Jane pauses, then goes on: “I wrote a million different endings to what would happen when I searched. I would go to Rochester and they would have the information and somebody would whisper something to me, or run out after me and hand me an address, and it would be old and I would have to track you down. And that had a million different endings. I would call and you would hang up. Or say, I don’t know what you are talking about. Or I would knock on your door and you would let me in and we would sit at a table and talk., like for four hours, and you would tell me why I was adopted, but that’s kinda ridiculous because it doesn’t take four hours to explain why someone is adopted. Or you would slam the door in my face.”--lorraine
Birthmark The conversation continues: Frank talk about adoption with my relinquished daughter, Part 2
and  Frank talk about adoption with my relinquished daughter, Part 3

Birthmark is the story of how I came to relinquish a child for adoption. It was the first memoir to tell a first mother's, birth mother's story and was extremely controversial when it was published in 1979. "She describes these experiences with such openness and raw emotion, without polemics or self-conscious feminist attitudes, that the impact of the book is overwhelming...a spectacular additon to feminist literature."--Library Journal


  1. Sad... I often wonder if my daughter will ever mature enough to talk to me like that. Or if she really did believe I was the Hispanic/Native American, drug addicted, prostitute that I was described as. I am glad you talked...

  2. Lorraine, Thank you for posting your daughter's comments. They had a deep and immediate effect on me as there have been many times in the past 30 plus years that I have looked up at the moon and thought of my children only to wonder if they were doing the same.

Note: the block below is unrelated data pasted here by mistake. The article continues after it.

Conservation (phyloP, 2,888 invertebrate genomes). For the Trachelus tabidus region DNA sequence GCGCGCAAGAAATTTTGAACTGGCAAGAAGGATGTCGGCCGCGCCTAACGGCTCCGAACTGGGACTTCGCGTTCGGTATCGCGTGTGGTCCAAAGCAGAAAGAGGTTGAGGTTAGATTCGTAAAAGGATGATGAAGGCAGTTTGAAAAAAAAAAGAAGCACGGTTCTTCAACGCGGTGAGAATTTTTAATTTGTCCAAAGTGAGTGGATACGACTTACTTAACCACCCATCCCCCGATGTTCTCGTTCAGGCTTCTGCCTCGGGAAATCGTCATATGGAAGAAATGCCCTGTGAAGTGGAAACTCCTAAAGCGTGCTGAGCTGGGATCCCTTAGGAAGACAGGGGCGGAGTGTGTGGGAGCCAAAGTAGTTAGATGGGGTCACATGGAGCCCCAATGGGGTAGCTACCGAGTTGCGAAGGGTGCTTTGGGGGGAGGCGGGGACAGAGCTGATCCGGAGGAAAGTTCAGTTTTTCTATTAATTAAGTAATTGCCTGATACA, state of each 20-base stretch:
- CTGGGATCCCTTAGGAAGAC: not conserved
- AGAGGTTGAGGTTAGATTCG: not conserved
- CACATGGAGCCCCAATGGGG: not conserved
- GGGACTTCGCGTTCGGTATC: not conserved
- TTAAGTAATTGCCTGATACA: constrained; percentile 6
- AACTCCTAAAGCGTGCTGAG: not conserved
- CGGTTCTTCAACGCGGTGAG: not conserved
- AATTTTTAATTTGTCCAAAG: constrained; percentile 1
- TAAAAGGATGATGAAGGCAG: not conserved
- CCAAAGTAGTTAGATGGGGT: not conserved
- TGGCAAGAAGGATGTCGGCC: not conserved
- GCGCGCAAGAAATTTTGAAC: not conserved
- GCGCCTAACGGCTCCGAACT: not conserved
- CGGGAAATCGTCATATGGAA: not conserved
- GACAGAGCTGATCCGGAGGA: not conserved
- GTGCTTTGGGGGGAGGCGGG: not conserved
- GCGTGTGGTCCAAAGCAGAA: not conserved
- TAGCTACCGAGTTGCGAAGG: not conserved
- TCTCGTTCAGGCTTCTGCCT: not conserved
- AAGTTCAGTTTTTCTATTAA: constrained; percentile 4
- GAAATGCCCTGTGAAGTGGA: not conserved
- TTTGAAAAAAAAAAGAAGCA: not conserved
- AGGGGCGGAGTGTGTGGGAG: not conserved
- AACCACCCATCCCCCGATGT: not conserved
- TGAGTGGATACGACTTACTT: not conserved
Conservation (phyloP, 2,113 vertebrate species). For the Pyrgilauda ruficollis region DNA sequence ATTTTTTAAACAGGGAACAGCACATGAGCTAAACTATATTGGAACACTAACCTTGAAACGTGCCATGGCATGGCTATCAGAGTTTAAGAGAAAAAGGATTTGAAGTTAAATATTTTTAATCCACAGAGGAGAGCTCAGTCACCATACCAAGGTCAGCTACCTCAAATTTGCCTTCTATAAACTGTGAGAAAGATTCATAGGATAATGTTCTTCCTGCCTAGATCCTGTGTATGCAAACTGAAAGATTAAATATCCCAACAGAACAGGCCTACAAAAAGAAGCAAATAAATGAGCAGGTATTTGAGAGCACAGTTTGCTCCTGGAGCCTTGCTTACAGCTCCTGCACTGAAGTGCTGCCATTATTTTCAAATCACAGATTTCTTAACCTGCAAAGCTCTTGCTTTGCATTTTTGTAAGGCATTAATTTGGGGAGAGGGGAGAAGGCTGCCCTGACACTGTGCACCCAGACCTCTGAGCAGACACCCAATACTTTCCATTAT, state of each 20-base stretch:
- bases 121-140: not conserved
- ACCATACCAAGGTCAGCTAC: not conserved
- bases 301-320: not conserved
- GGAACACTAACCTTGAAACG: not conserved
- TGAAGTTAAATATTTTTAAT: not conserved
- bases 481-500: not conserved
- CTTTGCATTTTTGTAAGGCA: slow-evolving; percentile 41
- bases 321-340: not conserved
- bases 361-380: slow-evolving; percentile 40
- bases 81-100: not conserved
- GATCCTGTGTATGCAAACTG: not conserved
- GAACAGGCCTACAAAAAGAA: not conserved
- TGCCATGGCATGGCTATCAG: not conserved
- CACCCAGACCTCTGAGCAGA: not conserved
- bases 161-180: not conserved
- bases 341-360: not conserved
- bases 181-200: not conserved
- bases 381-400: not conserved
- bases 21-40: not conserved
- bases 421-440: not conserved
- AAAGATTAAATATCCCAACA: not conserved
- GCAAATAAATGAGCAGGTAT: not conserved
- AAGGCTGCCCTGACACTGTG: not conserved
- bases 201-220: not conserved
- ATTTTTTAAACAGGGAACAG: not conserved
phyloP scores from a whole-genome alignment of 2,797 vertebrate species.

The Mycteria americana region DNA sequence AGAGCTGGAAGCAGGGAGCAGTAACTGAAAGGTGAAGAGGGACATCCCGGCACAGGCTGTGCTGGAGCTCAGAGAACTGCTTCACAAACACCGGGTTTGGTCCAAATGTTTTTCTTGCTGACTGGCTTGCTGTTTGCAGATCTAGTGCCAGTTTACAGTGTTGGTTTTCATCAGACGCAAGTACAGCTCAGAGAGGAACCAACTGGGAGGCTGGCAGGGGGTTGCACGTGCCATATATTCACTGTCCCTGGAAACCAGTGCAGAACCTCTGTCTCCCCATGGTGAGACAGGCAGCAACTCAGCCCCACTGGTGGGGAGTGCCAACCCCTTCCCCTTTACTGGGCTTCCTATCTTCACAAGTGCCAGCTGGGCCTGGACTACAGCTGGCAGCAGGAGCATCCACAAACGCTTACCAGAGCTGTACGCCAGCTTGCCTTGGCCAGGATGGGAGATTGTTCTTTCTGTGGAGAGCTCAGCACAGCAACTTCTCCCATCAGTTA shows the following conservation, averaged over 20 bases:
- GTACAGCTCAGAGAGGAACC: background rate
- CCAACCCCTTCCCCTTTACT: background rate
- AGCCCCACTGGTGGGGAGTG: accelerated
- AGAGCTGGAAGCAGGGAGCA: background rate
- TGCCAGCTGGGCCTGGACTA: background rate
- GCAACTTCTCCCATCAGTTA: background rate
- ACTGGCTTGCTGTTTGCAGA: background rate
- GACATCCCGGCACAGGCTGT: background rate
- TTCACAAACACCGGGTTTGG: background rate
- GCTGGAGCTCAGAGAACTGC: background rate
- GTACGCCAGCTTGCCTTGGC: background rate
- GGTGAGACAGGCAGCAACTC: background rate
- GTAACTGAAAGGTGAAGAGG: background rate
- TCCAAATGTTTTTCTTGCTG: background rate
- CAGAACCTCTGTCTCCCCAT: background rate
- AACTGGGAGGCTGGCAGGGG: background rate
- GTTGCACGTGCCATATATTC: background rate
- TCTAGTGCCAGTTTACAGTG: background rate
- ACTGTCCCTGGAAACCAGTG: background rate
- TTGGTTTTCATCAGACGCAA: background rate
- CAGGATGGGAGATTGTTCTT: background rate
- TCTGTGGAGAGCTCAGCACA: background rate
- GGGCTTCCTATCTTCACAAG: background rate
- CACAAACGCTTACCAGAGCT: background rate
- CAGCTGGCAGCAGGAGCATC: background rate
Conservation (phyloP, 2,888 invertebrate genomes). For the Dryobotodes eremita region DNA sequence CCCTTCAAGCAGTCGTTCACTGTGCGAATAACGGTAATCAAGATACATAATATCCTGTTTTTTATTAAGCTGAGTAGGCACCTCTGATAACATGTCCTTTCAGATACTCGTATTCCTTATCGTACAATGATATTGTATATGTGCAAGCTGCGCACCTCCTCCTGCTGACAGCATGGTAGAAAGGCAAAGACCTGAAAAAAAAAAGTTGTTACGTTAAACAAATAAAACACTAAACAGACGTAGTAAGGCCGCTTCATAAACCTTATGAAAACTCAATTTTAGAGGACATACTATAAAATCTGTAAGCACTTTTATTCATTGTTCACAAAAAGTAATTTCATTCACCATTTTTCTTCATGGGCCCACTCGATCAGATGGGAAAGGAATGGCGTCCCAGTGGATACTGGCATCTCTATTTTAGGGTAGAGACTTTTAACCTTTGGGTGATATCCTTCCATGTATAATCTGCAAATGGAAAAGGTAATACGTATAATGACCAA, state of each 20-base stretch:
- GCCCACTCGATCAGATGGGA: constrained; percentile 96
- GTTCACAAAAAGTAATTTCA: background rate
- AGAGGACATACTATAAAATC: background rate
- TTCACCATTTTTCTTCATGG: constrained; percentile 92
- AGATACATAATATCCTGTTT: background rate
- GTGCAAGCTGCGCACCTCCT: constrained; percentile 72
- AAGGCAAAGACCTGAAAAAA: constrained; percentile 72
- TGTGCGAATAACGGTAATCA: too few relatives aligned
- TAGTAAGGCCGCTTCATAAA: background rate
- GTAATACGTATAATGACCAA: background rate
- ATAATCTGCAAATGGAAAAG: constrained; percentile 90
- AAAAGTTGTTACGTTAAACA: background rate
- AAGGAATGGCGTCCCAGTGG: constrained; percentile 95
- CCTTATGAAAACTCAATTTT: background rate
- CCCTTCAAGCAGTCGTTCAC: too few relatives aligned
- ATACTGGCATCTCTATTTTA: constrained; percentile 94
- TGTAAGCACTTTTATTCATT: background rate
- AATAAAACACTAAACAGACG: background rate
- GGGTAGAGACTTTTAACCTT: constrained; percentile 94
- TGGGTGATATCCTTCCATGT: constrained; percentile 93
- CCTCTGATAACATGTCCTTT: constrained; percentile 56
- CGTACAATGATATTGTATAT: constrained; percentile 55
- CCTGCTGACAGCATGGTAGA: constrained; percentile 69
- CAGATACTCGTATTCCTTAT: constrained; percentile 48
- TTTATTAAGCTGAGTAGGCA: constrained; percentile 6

Adoption is a lonely road.

  3. I, too, have wondered if my daughter thought about those things about me...
    Ahh! The full moon... lots of memories looking at the same moon as she - so long ago...

    Thank you, Lorraine - waiting for more!

  4. Thank you Lorraine for sharing this with all whom read at your blog. And I am terribly sorry that some others would look to discount/denigrate the love you had/have for your daughter.

    I have had many heart-to-heart talks with my daughter over these many years. Some of them mediocre, some of them shared with us both crying, some with laughter, some in the heat of anger. She too in the past had gone silent, withdrew...maybe I did too at times. Both of us for own reasons. Still through it all we have managed to hang in there with each other..one way or another. This reunion stuff is no walk in the park...even reunion can leave it's scars. But I do believe, deep in my heart....love given and love received, can make all the difference in the world. I believe it did in my reunion.

    Again, Thank You Lorraine and your daughter Jane too...

  5. Alaska mother of six story:

    What angers me about this (aside from the obvious abuse) is the fact that APs are so revered in American culture. This makes me think of the John Wyatt case. So many people saying baby Emma should stay where she is, these are the only parents she's ever known, are assuming that her APs are wonderful people who are giving her a happy life. It seems that anyone in this country with the money and inclination to adopt must be a candidate for sainthood. As this story proves, hardly.

    Great picture of you and Jane. I see the resemblance but I bet she takes after her father a lot, too.

  6. Robin: Oh, she did take after her father. I could see him in her more than me.And although she never met her sisters, the ones I have found on line...looks a lot like her.

  7. Lorraine,

    Thanks for your beautiful post.
    The word that comes to mind for me is "longing". We Mothers and our chldren both seem, in our quiet times, to have such longing for things to have been different.

    I know my daughter wrote me once saying that while she knew her mother who raised her loved her it wasn't with the longing she feels from me. She said its makes her feel sad for not having been able to be a direct recipient of such
    emotion for all those years we were apart. (36)

    Amidst your not so good memories you and Jane have some wonderful heartfelt ones too. I can't even imagine how much you must miss her.

  8. Lorraine,
    I notice how you reference to you and your daughters shoes and clothes.
    Funny, when my daughter and I recently spent a few days together we both packed the same two pair of shoes and have the same purse.